Cyber-spies target Microsoft Exchange to steal M&A info

If a network snoop probes like a Kremlin agent, exploits like a Kremlin agent, it might be...

A cyber-spy group is targeting Microsoft Exchange deployments to steal data related to mergers and acquisitions and large corporate transactions, according to Mandiant.

The infosec giant's researchers have dubbed the cyber-espionage threat group UNC3524. 

And while its techniques overlap with those used by what's said to be "multiple" Russia-based cyber-spies, including the Kremlin-backed gangs accused of meddling in US elections and hijacking SolarWinds' software updates, Mandiant says it can't conclusively link UNC3524 to a previously seen advanced persistent threat group.

The cyber gang's focus on corporate deals and M&A seem to point to a financial motivation for their misdeeds. However, "their ability to remain undetected for an order of magnitude longer than the average dwell time of 21 days in 2021" indicates espionage, Mandiant researchers Doug Bienstock, Melissa Derr, Josh Madeley, Tyler Mclellan and Chris Gardner wrote in an analysis of UNC3524's  tools, tactics and procedures.

"Part of the group's success at achieving such a long dwell time can be credited to their choice to install backdoors on appliances within victim environments that do not support security tools, such as anti-virus or endpoint protection," they explained.

The criminals put the "advanced" in advanced persistent threat group, they added, citing the group's high level of operational security, low malware footprint, evasive skills, and having a large Internet-of-Things botnet army at its disposal.

Plus, each time a victim removed the intruders' access, UNC3524 quickly found a way to break back into the organization's network and "immediately" restarted stealing data.

Making a 'quietexit'

In the analysis, Mandiant's team detailed how the snoops deployed a novel backdoor that the threat hunters dubbed Quietexit; we're told it is based on the open-source Dropbear SSH client-server software. 

The threat researchers noted they don't know how the crew gained initial access, though once they had broken in, they deployed the backdoor on opaque network appliances, such as SAN arrays, load balancers, and wireless access point controllers. These types of devices don't typically support security tools, such as antivirus or endpoint detection products, which allowed UNC3524 to remain undetected for at least 18 months. 

In some cases, Quietexit renamed itself to look like a legitimate file on the system. The malware then attempts to connect to a hard-coded command and control (C2) address, and Mandiant noted that the criminals also tend to use C2 domains that blend in with legitimate traffic.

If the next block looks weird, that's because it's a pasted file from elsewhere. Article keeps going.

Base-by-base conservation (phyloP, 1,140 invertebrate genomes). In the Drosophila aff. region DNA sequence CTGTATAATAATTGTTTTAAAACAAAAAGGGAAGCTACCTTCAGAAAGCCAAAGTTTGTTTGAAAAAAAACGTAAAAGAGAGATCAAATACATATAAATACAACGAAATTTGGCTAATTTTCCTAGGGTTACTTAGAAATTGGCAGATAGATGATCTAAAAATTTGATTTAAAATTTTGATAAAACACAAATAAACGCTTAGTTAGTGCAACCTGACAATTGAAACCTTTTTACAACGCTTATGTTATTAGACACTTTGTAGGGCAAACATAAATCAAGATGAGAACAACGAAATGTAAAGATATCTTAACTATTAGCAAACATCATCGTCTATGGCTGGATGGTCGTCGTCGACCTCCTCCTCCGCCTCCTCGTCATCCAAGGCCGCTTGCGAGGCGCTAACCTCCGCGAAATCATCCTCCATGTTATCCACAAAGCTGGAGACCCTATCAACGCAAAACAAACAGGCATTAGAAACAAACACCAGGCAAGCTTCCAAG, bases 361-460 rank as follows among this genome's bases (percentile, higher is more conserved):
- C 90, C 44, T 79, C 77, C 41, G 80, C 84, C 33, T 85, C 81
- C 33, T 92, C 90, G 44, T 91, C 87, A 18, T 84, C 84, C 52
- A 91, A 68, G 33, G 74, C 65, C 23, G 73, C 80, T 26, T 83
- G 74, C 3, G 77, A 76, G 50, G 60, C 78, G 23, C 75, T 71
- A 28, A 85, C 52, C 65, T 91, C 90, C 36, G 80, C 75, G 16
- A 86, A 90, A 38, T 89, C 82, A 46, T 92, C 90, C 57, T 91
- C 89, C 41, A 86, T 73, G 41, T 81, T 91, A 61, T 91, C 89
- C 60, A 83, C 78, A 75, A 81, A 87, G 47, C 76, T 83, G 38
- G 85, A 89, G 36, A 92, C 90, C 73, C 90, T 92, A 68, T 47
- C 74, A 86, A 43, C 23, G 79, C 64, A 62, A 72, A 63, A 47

For example: if the malware infected a load balancer, the gang used C2 domains that contained a string that could relate to the device vendor and OS name. "This level of planning demonstrates that UNC3524 understands incident response processes and tried to make their C2 traffic appear as legitimate to anyone that might scroll through DNS or session logs," the researchers noted.

UNC3524 sometimes used a secondary backdoor to gain access: a ReGeorg web shell on a DMZ web server that created a SOCKS proxy.

However, they only used the web shell when the Quietexit backdoors stopped working, and they always used an obscure, "heavily obfuscated" version of ReGeorg that the NSA has linked [PDF] to APT28, also called Fancy Bear, a gang sponsored by Russia's GRU military intelligence service.

After deploying backdoors, UNC3524 obtained privileged credentials for the victim's email environment, and then began making Exchange Web Services (EWS) API requests to either Microsoft Exchange or Microsoft 365 Exchange Online. 

The gang specifically targets executive teams' mailboxes, or employees that work in corporate development, M&A, or IT security, although Mandiant noted that targeting IT security is likely to determine if their data-theft operation has been detected.

Additionally, the methods that UNC3524 used for EWS impersonation and SPN credential addition are also similar to those used by Russian cyber-espionage gangs including APT29/Cozy Bear, which was the group behind the SolarWinds hack in late 2019. ®

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